Sonakshi Sinha tweeted (note, she did not share it on Instagram where she has 17 million+ followers, but only on Twitter, where she has 14 million+ followers) on November 3rd about how IndiGo had broken her luggage. Her 30-second video detailed 2 broken handles and one missing wheel!
Airline baggage handling has a legend of its own and almost everyone has some story about their own luggage being broken. The comments below Sonakshi’s tweet is a testimony to this.
But observe the dynamics here:
- Sonakshi holds IndiGo responsible for the problem, by tagging them specifically.
- The video does not show the brand name of the luggage.
- Sonakshi mentions Samsonite by name towards the end of the video.
- Sonakshi also calls Samsonite (when seen together, the tweet and video), “broke the unbreakable” (while blaming IndiGo).
Beyond all the responses from normal people, 4 brands were seen replying and trying to ‘use’ the situation. The response and reactions say a lot about those brands and how they think they would like to do customer care/marketing!
The first one was obvious – the so-called villain of the story: IndiGo.
IndiGo’s first reaction was a baffling, “Could you please DM us your contact number…?”. The remaining part of the response was “and a convenient time to call you”, which makes sense. But the first part was almost immediately exposed as utterly pointless by an astute Twitter user.
The 2nd response is by Samsonite India, one of the ‘affected’ parties. Samsonite India is in an unfortunate situation. They call themselves unbreakable, Sonakshi calls them unbreakable, yet IndiGo has managed to the unthinkable. What can they say to make things better? Tough call!
But, they try their best within their limited means, even if Sonakshi did not blame the brand at all.
The 3rd is by Samsonite Europe!
Someone tags Samsonite’s Europe handle by mistake and they are seen to be behaving like a Government clerk passing files from one table to another, without even considering how it’d be perceived. The issue being indirectly discussed is the durability of Samsonite’s baggage. Samsonite Europe handle, that has been tagged has 2 choices:
- Ignore the tweet, since it is not relevant to it and since Samsonite India has already reacted.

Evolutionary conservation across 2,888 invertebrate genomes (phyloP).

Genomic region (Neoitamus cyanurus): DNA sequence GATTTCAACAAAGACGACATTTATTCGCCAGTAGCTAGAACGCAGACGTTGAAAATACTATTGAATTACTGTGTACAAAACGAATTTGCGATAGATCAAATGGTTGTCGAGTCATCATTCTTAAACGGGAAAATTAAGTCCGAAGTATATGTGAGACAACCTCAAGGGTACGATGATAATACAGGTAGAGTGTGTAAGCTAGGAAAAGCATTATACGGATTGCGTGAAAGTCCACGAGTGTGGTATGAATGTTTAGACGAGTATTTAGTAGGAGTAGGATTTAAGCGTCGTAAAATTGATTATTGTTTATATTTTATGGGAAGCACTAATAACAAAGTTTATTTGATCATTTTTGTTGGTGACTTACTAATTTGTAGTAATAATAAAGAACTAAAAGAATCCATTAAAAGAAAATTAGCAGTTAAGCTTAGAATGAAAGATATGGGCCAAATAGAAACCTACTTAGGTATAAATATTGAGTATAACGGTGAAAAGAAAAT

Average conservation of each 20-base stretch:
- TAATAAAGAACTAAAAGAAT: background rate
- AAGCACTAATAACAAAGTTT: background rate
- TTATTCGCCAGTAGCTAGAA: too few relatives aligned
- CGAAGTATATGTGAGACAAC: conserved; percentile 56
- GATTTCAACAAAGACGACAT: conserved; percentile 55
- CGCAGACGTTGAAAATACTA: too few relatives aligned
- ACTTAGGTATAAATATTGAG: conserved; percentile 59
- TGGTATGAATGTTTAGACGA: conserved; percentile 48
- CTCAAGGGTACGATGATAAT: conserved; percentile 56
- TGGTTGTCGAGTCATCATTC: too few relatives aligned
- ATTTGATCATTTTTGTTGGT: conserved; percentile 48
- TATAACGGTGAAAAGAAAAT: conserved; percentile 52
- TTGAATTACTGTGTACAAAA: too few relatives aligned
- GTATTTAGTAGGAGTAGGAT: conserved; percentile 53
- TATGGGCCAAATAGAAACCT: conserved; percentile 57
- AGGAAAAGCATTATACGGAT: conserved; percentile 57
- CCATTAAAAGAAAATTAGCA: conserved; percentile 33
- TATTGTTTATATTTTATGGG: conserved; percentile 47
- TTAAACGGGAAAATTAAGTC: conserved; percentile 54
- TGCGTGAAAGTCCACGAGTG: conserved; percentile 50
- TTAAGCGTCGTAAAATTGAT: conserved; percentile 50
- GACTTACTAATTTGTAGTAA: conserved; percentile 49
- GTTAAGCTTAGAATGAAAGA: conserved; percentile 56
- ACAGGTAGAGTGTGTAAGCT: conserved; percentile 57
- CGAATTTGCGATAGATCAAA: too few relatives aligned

- Inform Samsonite India either internally (email, DM etc.) or publicly (by tagging them) and request them to take over, visibly… while also reiterating something about the durability of their products.
But, they chose to do one thing: just pass it on.
The 4th is by VIP.
VIP India offers 2 responses, and taken together, this reminded me of the class first bencher in school who had an answer for every one of the teacher’s questions and always raised his/her hands much to everyone’s collective annoyance.
VIP first enters the fray with a ‘knight in shining armor’ mode, almost like Salman ‘Dabangg’ Khan in Sonakshi’s debut film. It offers notional sympathy and goes on to offer its own product to her.
Understandably, this leads to the simple question: is this scalable? Would VIP send free products to normal passengers who have their luggage (any brand) broke by the airlines? Of course not. For VIP, Sonakshi is a ‘marketing opportunity’, and even if it happens at the cost of a rival brand, so be it. I found VIP’s behavior a bit predatory, but if you go by, ‘all is fair in business’ (which I do not subscribe to), this is a normal affair. But then, if no other unrelated luggage brand responded, and only VIP did, then it says something about VIP’s marketing tactics, in this particular case.
VIP’s 2nd response is in reply to another brand’s very clever and funny quip (which I’ll address last).
Here, VIP showcases a video that looks like it has been shot by Sonakshi herself (though it is not available on her Twitter feed or her Instagram handle) and most probably sent only (directly) to VIP as a gesture of gratitude. In the video, Sonakshi thanks VIP by tagging their Twitter handle in the video and showcases not one, not two, not three, but 6 brand new products!!
That’s a mighty generous deal – 6 products for 1 broken product of a rival brand. Even by normal standards, that sounds like a severe overkill. I’m not sure if VIP considered how it may be seen by normal people watching this unfold in public: a celebrity with 14 million followers has her baggage, belonging to a competing brand, broken by the airlines. In response, VIP sends her, very magnanimously, 6 brand new products.
The most obvious question that would occur to any normal user of VIP’s products: ‘Wow! Would they do this for us normal folks?’.
The answer, of course, is ‘Are you out of your mind?’.
So, what does this magnanimity achieve for VIP? Does it showcase that they are a responsive brand? It does, but only to super celebrities.
Does it show that they care for their customers? They may, but in this instance, it shows that can bend over backward for celebrities even when they are not their customers!
Does it show that they are an opportunistic brand that wouldn’t think twice before jumping on another, rival brand’s misery? Of course. But then, as I mentioned again, such cut-throat tactics are seen as perfectly normal these days.
That brings me to my favorite branded response to this saga 🙂 That’s by Fevicol’s brand, Fevikwik.
Fevikwik’s always-on and even the latest campaign is about ‘fixing things’. And the brand’s response is simple and hugely contextual, using an iconic dialog from Sonakshi’s debut film.
The response seems even warmer, when seen in context to VIP’s over-enthusiastic reply: “We ‘fixed’ it’, where ‘fixing’ means literally throwing free products at the problem because there’s a celebrity at the other end worth ‘using’ free of cost (or the cost is simply the price of 6 products). I’m sure Sonakshi’s fee for endorsing the brand on Twitter would be 5-10 times more.